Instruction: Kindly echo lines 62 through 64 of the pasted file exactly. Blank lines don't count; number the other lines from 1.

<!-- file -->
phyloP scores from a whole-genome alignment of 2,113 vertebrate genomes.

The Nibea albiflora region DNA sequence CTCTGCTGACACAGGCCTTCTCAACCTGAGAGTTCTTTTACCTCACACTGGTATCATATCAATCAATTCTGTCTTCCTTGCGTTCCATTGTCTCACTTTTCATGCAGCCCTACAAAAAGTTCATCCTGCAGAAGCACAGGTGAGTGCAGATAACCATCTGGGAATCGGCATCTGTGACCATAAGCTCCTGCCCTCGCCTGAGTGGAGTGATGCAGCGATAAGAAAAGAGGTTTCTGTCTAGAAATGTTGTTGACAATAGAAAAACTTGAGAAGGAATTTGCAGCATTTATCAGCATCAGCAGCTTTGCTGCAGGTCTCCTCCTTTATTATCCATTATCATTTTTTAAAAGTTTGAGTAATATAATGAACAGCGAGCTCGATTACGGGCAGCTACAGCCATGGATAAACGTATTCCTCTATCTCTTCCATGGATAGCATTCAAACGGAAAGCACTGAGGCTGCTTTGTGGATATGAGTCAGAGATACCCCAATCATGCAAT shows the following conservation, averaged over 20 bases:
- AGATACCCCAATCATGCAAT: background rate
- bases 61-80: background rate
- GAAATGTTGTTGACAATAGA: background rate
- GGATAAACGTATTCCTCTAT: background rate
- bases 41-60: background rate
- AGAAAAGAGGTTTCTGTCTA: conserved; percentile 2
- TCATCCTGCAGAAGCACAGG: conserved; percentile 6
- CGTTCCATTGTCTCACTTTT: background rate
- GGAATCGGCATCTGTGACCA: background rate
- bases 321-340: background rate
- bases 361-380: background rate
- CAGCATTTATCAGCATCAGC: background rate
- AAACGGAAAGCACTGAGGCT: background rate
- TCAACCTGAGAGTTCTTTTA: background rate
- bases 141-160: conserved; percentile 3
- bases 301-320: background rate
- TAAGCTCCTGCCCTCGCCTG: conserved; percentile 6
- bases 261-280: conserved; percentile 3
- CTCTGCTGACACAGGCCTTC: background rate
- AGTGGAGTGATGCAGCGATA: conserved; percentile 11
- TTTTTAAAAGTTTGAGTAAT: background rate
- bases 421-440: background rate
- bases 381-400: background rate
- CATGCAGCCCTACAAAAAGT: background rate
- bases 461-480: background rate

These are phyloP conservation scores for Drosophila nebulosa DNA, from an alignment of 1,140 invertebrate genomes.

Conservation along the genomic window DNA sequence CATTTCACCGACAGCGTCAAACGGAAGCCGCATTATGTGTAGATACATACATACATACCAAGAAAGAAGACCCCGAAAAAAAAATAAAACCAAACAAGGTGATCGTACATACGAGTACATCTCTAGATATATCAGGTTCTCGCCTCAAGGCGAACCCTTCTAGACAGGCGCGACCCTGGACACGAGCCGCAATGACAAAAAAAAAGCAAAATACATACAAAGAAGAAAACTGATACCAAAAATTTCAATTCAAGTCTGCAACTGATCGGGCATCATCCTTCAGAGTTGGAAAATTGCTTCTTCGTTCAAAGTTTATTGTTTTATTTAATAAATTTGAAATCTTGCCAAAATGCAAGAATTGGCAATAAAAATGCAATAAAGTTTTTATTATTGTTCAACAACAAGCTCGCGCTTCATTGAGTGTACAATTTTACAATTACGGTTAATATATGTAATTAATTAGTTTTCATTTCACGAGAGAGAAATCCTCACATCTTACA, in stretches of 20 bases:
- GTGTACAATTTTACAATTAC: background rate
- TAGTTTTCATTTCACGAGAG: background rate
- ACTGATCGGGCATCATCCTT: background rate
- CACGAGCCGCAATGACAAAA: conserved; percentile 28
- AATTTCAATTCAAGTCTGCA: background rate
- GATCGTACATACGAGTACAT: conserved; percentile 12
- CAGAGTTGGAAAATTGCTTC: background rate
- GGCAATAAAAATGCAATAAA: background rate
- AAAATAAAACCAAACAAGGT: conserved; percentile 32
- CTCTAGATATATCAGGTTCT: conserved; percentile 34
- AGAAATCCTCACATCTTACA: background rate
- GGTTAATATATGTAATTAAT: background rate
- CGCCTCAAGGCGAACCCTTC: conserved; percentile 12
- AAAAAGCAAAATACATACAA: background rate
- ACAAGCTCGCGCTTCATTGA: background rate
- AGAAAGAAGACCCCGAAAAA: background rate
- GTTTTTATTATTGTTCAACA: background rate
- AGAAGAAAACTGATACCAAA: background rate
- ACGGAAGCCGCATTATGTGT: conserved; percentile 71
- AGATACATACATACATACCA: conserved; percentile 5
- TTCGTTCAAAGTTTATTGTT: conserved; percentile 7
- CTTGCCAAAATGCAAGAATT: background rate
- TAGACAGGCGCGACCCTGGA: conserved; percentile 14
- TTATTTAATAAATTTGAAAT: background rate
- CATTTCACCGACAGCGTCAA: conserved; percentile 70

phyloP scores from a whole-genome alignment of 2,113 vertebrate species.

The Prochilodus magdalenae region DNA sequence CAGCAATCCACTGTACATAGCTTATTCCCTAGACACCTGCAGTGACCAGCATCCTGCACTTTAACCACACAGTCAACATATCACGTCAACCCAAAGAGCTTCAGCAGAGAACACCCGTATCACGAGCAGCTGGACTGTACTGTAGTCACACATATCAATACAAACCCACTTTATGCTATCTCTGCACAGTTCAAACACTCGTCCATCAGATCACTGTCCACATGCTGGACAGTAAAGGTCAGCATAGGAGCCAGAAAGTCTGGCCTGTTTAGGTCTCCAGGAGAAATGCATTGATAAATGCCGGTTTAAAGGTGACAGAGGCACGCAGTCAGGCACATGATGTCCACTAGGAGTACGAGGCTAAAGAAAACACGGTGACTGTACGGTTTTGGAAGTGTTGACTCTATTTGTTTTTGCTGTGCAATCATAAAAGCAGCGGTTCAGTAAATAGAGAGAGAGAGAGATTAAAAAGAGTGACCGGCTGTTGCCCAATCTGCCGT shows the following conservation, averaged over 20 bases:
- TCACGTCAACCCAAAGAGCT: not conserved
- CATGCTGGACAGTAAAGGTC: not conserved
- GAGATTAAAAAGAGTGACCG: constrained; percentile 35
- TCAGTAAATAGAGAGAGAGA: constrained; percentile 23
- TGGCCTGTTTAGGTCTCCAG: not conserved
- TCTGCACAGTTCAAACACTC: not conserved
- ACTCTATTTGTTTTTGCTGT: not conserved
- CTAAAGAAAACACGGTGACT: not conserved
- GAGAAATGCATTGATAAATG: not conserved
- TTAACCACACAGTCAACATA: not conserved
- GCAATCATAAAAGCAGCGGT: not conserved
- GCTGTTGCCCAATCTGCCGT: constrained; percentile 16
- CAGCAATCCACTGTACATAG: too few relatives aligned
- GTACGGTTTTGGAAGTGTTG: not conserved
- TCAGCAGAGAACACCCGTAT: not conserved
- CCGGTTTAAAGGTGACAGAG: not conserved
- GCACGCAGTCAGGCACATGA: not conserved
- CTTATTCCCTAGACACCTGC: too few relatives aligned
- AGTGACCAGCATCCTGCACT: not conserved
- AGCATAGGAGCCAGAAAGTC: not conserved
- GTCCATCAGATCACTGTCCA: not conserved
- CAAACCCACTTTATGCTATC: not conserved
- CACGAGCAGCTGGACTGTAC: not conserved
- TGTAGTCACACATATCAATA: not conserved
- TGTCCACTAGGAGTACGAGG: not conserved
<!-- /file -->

- TCTGCACAGTTCAAACACTC: not conserved
- ACTCTATTTGTTTTTGCTGT: not conserved
- CTAAAGAAAACACGGTGACT: not conserved